Exhibition: Cutting Edge: Modernist British Printmaking at the Dulwich Picture Gallery

An exhibition focusing on the brief but intense period of dynamic printmaking during the inter-war period is appearing at the Dulwich Picture Gallery as the first major show of work by artists from the Grosvenor School of Modern Art.

Celebrating 90 years since the inaugural exhibition on British linocuts at the Redfern Gallery in London, Cutting Edge: Modernist British Printmaking will bring together 120 prints, drawings and posters to highlight a radical movement that incorporated metropolitan and rural life, men and women, as well as British and international students.

The exhibition will run from June 18 until September 8 and will go on to highlight the central themes explored by students of the Grosvenor School, revealing the power of linocut to transform every day subjects into dynamic works of art.

Dulwich Picture Gallery will also bring together proofs and sketches for works that will examine materials and technique. The exhibition will include original tools and studies showing how the Grosvenor School revolutionised the process, as well as rarely seen sketchbooks from the Power estate and family photographs of the artists.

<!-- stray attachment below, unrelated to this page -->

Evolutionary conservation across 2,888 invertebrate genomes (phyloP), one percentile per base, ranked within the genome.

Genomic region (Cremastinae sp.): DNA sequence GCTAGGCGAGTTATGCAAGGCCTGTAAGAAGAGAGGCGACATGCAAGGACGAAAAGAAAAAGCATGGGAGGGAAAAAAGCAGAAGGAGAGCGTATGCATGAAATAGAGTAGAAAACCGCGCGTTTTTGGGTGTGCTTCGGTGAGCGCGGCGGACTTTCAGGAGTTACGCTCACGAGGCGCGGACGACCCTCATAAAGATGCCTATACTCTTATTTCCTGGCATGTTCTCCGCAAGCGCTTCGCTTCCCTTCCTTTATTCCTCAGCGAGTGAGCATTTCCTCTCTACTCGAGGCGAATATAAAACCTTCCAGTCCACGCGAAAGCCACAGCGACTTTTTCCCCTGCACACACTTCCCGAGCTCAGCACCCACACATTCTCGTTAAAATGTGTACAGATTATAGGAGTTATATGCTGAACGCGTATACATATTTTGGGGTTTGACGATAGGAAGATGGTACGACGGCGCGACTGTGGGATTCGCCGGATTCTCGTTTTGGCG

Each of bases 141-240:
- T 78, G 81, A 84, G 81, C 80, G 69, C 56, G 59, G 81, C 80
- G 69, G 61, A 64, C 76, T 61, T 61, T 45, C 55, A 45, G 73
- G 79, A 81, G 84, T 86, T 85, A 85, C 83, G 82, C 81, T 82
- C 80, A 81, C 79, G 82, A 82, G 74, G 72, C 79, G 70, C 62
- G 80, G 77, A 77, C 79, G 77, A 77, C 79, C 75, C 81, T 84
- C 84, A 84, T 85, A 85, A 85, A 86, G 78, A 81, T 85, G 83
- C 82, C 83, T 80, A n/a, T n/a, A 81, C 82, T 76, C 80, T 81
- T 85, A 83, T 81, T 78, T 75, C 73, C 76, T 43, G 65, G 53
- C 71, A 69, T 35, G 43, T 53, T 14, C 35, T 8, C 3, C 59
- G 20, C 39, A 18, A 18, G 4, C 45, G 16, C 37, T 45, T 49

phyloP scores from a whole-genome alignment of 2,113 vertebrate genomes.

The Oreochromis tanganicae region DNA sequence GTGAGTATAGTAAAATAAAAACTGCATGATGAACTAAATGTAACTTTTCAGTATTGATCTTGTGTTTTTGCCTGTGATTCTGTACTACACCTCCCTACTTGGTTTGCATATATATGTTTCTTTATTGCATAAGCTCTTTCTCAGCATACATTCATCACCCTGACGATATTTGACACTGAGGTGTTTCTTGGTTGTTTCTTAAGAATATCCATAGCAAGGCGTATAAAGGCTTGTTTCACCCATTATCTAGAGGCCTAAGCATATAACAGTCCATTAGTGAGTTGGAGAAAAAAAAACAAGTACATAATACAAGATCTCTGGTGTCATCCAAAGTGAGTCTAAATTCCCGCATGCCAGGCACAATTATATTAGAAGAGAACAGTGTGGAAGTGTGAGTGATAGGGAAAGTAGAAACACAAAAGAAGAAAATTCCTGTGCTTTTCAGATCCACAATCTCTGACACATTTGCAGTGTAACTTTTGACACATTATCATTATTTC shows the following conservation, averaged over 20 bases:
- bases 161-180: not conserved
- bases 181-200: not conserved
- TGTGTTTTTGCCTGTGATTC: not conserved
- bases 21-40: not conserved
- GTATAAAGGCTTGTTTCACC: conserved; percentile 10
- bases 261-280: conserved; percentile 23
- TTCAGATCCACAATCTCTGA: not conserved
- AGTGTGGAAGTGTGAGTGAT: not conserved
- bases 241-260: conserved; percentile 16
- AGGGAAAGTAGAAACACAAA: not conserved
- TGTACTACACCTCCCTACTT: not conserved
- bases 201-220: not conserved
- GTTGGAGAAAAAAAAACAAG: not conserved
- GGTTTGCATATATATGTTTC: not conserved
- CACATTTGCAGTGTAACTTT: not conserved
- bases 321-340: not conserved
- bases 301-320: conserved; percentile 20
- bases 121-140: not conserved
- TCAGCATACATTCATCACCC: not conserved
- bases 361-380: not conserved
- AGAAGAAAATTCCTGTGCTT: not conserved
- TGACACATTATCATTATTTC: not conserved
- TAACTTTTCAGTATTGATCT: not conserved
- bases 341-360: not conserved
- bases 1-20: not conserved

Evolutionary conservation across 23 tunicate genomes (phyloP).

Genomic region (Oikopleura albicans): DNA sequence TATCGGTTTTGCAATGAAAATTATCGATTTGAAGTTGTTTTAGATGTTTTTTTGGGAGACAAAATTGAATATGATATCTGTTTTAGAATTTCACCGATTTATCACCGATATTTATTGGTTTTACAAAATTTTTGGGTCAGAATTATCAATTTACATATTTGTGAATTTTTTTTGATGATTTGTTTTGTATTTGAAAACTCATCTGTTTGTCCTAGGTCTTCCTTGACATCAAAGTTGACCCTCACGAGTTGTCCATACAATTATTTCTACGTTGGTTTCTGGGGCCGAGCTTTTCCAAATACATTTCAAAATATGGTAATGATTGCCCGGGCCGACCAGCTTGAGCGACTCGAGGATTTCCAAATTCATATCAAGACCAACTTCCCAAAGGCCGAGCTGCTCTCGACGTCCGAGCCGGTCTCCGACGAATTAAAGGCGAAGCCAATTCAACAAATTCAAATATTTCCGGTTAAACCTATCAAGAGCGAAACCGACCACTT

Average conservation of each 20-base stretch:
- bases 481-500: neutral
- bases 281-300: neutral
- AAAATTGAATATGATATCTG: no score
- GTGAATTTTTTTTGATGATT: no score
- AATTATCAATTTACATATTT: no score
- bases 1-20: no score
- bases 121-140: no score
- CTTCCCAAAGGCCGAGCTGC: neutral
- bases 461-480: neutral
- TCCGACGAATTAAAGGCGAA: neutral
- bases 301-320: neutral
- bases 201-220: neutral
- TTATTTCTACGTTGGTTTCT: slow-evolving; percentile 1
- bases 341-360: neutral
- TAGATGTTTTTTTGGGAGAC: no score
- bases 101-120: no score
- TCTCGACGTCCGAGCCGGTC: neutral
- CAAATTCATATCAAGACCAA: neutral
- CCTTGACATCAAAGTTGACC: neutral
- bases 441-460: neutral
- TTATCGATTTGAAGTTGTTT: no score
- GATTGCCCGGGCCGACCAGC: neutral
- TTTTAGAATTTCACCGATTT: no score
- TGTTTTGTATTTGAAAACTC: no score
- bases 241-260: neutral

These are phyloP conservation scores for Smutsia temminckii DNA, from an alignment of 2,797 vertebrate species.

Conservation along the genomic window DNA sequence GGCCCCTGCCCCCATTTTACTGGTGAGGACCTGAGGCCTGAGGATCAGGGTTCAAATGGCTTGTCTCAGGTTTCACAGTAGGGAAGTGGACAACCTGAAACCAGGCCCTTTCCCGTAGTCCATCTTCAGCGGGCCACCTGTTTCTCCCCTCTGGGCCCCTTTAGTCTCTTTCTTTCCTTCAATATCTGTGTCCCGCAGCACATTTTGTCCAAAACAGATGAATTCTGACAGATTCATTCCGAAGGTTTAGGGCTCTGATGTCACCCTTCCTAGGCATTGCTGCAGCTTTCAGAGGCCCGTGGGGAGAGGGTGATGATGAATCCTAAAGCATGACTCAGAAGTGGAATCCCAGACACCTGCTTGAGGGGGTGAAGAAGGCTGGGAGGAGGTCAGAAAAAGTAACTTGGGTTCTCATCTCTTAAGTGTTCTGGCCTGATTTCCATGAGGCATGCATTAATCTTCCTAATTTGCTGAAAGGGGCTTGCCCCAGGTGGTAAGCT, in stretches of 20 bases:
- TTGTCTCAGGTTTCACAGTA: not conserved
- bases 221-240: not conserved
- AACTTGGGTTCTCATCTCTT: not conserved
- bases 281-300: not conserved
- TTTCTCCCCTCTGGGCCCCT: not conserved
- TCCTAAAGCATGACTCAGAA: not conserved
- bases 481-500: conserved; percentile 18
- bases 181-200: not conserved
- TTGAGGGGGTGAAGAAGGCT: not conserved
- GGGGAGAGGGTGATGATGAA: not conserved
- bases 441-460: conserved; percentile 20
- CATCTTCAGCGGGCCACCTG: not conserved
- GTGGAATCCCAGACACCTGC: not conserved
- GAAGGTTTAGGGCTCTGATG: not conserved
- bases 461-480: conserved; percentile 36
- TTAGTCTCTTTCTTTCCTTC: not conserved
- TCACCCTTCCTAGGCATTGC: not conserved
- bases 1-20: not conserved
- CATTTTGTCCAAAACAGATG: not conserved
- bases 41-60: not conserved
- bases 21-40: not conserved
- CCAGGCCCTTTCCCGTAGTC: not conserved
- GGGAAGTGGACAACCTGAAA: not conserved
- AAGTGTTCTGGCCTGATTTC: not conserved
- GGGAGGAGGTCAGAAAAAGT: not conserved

The exhibition is guest curated by Gordon Samuel, one of London’s leading specialists in Modern British painting. He said: “I have been exhibiting the Grosvenor School linocuts for the past 35 years at exhibitions and art fairs at home and abroad and they never fail to attract an appreciative audience.

“What will strike visitors are the vivid colours and the Modernity of the work – amazing to think that these were made over 90 years ago and remain just as compelling today as back in the 1930s!”

Jennifer Scott, The Sackler director of Dulwich Picture Gallery, said: “With instantly recognisable and relatable themes, the rhythms of daily life represented in these artworks created nearly 100 years ago still feel immensely poignant today.

“There has never been a better time to bring together such important reminders of the essential links between life and art.”


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